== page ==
It was 6:30 PM and another hot day was beginning to dissipate into the dusk of the San Francisco night. At 50 O’Farrell Street FiSF (Fashion Incubator San Francisco) at Macy’s Union Square the seventh floor was a cluster of Bay Area fashion industry professionals. Sitting patiently as the guests of honor, San Francisco Chronicle Style contributor and FiSF Advisory Committee board member Tony Bravo and Academy of Art University School of Fashion and Project Runway alumna Alexandria von Bromssen, presented the room with their New York Fashion Week Fall 2015 trend presentation.Often cheeky in delivery, Bravo offered insider insight into the seasons most coveted shows, as well as side gossip on the controversial celebrities attending them.
The first trend dubbed “Goth” referenced the Alexander Wang, Marc Jacobs and Thom Browne collections. A discussion ensued on the theatricality of the runway show and what Bravo called, “the dark phase in fashion, referenced by the Marilyn Manson culture of the nineties.” Bromssen in all black except for her lavender locks welcomed the darkness back into fashion. “I’m tired of color,” she said.
“Continuing on this nineties theme, we’re continuing to see a lot of collections refer to the minimalist. What I call the Calvin and Narcisco aesthetic from the nineties,” said Bravo. Referencing the collection of Wes Gordon, an emerging designer Bravo open admitted to being an early advocate for. “I remember being one of the very few press people really covering his shows in the beginning and then I’d watch Suzy Menkes show up eventually and this season, finally, Anna Wintour came to his collection. She was the first person there actually,” said Bravo. Bravo and Bromssen both agree in this over “embellished” moment of loud fashion statements minimalism is here to stay.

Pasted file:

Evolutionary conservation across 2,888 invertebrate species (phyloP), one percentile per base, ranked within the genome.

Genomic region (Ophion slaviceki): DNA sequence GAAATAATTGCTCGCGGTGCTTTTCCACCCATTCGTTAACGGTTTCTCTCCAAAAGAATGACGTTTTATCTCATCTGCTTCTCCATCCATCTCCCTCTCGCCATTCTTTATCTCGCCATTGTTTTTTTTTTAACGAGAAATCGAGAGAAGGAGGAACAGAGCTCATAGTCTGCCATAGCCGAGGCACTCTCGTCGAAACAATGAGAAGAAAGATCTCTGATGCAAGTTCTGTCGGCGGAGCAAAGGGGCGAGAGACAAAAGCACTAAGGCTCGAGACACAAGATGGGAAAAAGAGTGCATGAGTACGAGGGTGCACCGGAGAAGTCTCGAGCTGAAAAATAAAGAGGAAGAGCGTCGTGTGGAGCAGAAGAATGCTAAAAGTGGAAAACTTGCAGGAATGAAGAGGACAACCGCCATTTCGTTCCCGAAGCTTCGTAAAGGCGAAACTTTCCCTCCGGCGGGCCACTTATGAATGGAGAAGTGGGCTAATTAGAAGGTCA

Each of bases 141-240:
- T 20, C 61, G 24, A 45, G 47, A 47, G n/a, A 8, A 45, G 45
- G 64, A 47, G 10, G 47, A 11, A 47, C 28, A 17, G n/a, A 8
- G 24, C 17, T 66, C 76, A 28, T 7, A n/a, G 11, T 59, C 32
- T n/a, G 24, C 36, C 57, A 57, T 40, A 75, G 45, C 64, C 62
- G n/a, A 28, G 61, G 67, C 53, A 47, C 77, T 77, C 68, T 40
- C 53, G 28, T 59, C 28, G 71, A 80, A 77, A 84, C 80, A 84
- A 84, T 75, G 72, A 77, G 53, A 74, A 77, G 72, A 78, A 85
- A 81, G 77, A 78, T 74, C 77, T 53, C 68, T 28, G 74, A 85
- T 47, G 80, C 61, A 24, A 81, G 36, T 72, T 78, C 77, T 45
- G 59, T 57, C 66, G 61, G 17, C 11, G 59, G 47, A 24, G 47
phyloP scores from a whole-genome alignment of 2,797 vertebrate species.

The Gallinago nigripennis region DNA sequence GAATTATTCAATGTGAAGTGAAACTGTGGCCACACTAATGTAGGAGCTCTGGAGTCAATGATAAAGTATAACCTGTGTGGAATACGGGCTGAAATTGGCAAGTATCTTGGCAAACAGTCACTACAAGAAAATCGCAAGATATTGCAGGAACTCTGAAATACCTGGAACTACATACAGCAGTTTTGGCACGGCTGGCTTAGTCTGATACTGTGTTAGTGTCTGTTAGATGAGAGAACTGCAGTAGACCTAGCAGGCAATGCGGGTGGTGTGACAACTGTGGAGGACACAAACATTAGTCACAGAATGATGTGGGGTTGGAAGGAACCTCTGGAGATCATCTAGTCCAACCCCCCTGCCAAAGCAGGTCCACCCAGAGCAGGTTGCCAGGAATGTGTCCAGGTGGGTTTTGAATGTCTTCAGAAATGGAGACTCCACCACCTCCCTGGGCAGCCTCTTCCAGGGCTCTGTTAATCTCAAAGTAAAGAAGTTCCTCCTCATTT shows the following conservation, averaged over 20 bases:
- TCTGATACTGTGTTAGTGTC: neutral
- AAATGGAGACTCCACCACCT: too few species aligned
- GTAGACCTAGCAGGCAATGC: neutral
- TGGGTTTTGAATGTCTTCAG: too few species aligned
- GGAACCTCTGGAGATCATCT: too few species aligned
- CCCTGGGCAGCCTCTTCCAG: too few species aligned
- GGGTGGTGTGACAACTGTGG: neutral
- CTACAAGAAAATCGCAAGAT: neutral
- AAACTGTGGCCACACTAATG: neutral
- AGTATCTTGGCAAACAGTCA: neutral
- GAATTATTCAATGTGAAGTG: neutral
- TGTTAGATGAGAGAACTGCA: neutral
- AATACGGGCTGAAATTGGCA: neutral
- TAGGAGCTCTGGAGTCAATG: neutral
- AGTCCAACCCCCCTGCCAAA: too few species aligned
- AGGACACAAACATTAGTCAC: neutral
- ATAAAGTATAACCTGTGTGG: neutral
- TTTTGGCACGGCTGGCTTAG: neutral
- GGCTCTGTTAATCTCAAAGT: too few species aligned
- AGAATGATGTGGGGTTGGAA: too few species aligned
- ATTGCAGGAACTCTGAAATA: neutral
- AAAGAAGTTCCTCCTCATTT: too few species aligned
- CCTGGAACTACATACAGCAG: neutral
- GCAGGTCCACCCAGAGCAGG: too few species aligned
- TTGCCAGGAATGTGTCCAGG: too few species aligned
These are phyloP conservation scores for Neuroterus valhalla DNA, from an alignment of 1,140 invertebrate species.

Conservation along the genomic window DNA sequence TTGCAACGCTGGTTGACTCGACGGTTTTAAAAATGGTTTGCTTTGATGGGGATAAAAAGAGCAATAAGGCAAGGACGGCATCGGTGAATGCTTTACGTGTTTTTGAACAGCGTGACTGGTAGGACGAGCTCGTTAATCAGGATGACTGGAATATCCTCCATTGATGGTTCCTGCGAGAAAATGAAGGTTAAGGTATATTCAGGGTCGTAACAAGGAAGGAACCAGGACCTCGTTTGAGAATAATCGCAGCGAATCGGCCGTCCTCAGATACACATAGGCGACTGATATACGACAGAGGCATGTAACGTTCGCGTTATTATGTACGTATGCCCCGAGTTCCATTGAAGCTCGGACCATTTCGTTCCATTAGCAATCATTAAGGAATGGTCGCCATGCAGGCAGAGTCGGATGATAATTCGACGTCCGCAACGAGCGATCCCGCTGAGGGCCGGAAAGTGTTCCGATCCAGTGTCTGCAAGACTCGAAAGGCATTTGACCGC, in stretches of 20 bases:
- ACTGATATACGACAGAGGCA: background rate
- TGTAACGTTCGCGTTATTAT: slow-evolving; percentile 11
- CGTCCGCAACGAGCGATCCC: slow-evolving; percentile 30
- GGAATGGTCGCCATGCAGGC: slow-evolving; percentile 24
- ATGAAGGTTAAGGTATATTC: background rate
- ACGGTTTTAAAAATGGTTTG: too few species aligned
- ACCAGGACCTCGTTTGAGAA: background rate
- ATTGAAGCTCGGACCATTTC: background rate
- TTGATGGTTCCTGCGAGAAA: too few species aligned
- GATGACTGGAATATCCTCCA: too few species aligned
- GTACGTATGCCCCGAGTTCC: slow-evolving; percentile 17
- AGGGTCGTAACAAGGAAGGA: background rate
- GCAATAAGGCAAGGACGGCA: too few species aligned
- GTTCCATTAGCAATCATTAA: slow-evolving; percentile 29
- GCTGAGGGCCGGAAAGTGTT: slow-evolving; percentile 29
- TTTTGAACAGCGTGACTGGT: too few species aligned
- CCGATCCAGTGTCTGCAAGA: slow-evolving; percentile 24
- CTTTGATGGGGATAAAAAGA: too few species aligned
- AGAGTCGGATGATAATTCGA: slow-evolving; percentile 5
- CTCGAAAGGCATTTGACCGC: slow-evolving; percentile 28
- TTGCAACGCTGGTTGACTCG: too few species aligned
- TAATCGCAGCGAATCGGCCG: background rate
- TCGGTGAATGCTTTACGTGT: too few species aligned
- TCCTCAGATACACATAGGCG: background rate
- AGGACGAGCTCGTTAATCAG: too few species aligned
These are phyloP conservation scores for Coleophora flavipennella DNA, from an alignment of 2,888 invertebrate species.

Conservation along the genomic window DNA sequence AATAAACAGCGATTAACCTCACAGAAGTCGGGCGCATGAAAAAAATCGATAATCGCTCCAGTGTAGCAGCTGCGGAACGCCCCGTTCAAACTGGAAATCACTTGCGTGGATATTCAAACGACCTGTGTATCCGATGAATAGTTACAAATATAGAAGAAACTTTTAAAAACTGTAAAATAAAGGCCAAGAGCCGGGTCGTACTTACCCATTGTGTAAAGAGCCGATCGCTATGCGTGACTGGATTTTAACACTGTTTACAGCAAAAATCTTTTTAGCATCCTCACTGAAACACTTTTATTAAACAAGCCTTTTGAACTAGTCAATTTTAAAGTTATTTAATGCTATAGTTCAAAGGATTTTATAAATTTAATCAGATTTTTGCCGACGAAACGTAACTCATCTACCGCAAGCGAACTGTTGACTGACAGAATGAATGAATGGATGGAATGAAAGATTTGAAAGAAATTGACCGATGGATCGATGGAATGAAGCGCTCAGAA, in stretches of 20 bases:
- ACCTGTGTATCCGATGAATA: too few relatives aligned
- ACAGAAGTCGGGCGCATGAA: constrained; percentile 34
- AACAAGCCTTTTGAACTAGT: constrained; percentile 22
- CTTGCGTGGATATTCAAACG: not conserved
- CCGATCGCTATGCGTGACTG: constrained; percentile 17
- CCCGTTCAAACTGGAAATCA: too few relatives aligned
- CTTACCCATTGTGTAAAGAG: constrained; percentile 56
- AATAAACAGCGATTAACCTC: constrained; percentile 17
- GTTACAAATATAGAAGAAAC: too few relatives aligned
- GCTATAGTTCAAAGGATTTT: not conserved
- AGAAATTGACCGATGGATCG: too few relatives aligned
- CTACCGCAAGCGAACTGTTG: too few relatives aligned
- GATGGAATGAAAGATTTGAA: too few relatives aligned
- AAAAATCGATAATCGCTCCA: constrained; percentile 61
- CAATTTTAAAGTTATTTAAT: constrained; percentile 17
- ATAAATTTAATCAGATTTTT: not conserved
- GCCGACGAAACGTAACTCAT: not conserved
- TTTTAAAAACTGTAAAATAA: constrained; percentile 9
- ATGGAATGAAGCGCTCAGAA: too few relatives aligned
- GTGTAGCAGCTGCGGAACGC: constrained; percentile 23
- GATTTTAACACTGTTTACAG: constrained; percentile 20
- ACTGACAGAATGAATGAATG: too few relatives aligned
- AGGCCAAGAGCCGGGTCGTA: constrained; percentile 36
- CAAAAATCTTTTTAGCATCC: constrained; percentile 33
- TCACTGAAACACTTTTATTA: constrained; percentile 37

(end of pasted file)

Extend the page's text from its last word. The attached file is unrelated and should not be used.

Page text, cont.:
Seventies was the next hot button trend hitting the New York catwalks according to Bravo and Bromssen, who both politely disagreed on many points throughout the presentation. They pointed out that the seventies trend was being exploited from multiple angles. Bravo’s favorite collection in that category was Rebecca Minkoff‘s, ” It was the part of the seventies that I would’ve of liked to experience, quite frankly,” he said. One collection in particular was a miss according to Bromssen as she laughingly compared it to The Brandy Bunch. Other related trends to look out for are: fringe and the return of the cape.
On the opposite end of the spectrum, one of the most dynamic trends to come out of New York Fashion Week was what Bravo described as “gender-less dressing.” Bravo and Bromssen reflected in the looks of Hood by Air and Public School specifically, which is something that Bravo thinks may also be directly influenced by the GLTBTQ community here in San Francisco. Another avant-garde trend was the ethics of feathers as textiles, which came into play when discussing Bromssen’s own collection. “I could tell the animals suffered and I will never use them again, ” she said. The audience clapped.
There was also talk about the rise of technical textiles on the runway. Some of which Bromssen has also implemented in her own work, however she was tight lipped to go into specifics. She simply commented that they are very expensive and hard to find. There was much speculation however, mostly from Bravo, that wearable tech is over and the next step in radical technology innovation may come in the form of implants via cell phone chips.
An hour had passed, the presentation wrapped and guests made their way towards the elevators. The room was empty… until next season.
FiSF is a non-profit organization dedicated to helping San Francisco Bay Area based retailers and designers to compete in the competitive fashion market.
By: Malcolm Thomas